Now the U.S.-Africa Leaders Summit comes just a few months after Secretary of State Antony J. Blinken unveiled the new U.S. policy for Africa in South Africa in August. The new policy says that the United States will pursue four main objectives in Africa. The four objectives of the new strategy are fostering openness and open societies, delivering democratic and security dividends, advancing pandemic recovery and economic opportunities, and supporting conservation, climate adaptation and a just energy transition.

The new strategy begins by acknowledging that “Sub-Saharan Africa plays a critical role in advancing global priorities to the benefit of Africans and Americans” and that it “has one of the world’s fastest-growing populations, largest free trade areas, most diverse ecosystems, and one of the largest regional voting groups in the United Nations (UN).”

To realize its ‘openness and open societies’ objective, the U.S. will promote government transparency and accountability, increase the U.S. focus on the rule of law, justice, and dignity, and assist African countries to more transparently leverage their natural resources for sustainable development.

For democracy and security dividends, the United States will focus on “working with allies and regional partners to stem the recent tide of authoritarianism and military takeovers, backing civil society, empowering marginalized groups, centring the voices of women and youth, and defending free and fair elections, improving the capacity of African partners to advance regional stability and security and reducing the threat from terrorist groups to the United States Homeland, persons, and diplomatic and military facilities.”

The mid-December Summit has already gained wide popularity among African leaders and, for the second time, will be the biggest U.S.-Africa gathering in Washington since former President Barack Obama hosted African leaders in 2014.

 In addition, Obama also started the Young African Leaders Initiative (YALI), which brings every year a group of young Africans to the White House. Until today, YALI continues to run various educational and training programmes, including seminars for Africans. The Times Higher Education index indicated that approximately 43,000 Africans have currently enrolled on and are studying in American universities.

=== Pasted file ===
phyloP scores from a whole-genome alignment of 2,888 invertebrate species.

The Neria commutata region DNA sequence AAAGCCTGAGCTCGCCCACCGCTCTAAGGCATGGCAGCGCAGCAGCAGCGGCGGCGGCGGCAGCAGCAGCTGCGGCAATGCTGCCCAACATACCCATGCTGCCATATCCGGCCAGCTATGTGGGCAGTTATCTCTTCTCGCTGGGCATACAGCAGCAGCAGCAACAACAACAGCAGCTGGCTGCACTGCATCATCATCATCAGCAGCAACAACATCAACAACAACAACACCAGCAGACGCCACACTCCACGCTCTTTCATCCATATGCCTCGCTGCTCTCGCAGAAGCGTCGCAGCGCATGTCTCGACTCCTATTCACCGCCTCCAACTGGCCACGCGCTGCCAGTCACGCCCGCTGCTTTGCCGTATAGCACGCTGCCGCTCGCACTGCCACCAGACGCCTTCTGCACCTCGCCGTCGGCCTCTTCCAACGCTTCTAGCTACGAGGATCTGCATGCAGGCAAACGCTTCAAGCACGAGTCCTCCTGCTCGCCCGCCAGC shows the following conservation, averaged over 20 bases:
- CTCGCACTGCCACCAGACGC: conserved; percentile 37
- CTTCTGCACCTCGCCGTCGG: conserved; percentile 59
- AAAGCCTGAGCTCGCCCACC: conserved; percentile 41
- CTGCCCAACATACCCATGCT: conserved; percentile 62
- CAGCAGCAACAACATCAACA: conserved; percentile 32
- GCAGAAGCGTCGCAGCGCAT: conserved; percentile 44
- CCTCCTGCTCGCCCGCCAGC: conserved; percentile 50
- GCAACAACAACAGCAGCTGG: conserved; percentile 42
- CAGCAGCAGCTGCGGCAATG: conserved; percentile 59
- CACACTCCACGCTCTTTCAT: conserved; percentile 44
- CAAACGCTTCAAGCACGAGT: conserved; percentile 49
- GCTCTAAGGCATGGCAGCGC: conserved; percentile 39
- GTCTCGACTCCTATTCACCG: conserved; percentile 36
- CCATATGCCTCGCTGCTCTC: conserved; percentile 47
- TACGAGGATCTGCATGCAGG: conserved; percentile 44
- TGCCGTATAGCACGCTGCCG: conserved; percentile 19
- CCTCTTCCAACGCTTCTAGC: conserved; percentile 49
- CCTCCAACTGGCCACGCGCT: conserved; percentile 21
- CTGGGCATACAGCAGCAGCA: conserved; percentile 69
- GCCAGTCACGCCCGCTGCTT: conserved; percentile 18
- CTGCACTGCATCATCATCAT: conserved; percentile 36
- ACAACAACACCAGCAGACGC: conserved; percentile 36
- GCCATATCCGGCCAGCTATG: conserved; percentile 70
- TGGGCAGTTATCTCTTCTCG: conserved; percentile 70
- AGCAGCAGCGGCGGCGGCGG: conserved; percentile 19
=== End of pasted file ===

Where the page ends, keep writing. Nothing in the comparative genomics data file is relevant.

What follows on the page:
Angolan President, João Lourenço, in an interview with Hariana Veras, White House correspondent, praised President Joseph R. Biden Jr. for hosting the U.S.-Africa Leaders’ Summit, saying that it will help create a win-win partnership between the United States and Africa, accelerating industrialization, increase direct foreign investment and further cement the already good collaboration between Angola and the United States.

According to that report, he pointed to the assertiveness of the Biden administration’s focus on trade and investment in Africa, highlighted America’s commitment to Africa’s security, its democratic development, and its people, as well as emphasize the depth and breadth of the United States commitment to the African continent.

The Angolan leader advised that the Russian and Ukraine war should open the eyes of advanced countries to lead efforts in increasing investment in more alternative energy sources besides the traditionally used energy sources. As the Russia-Ukraine war rages in Europe and its ramifications are extended to other parts of the world, including in Africa, Lourenço called for increased food production and investment in African nations, saying that the global food crisis has badly affected Africa.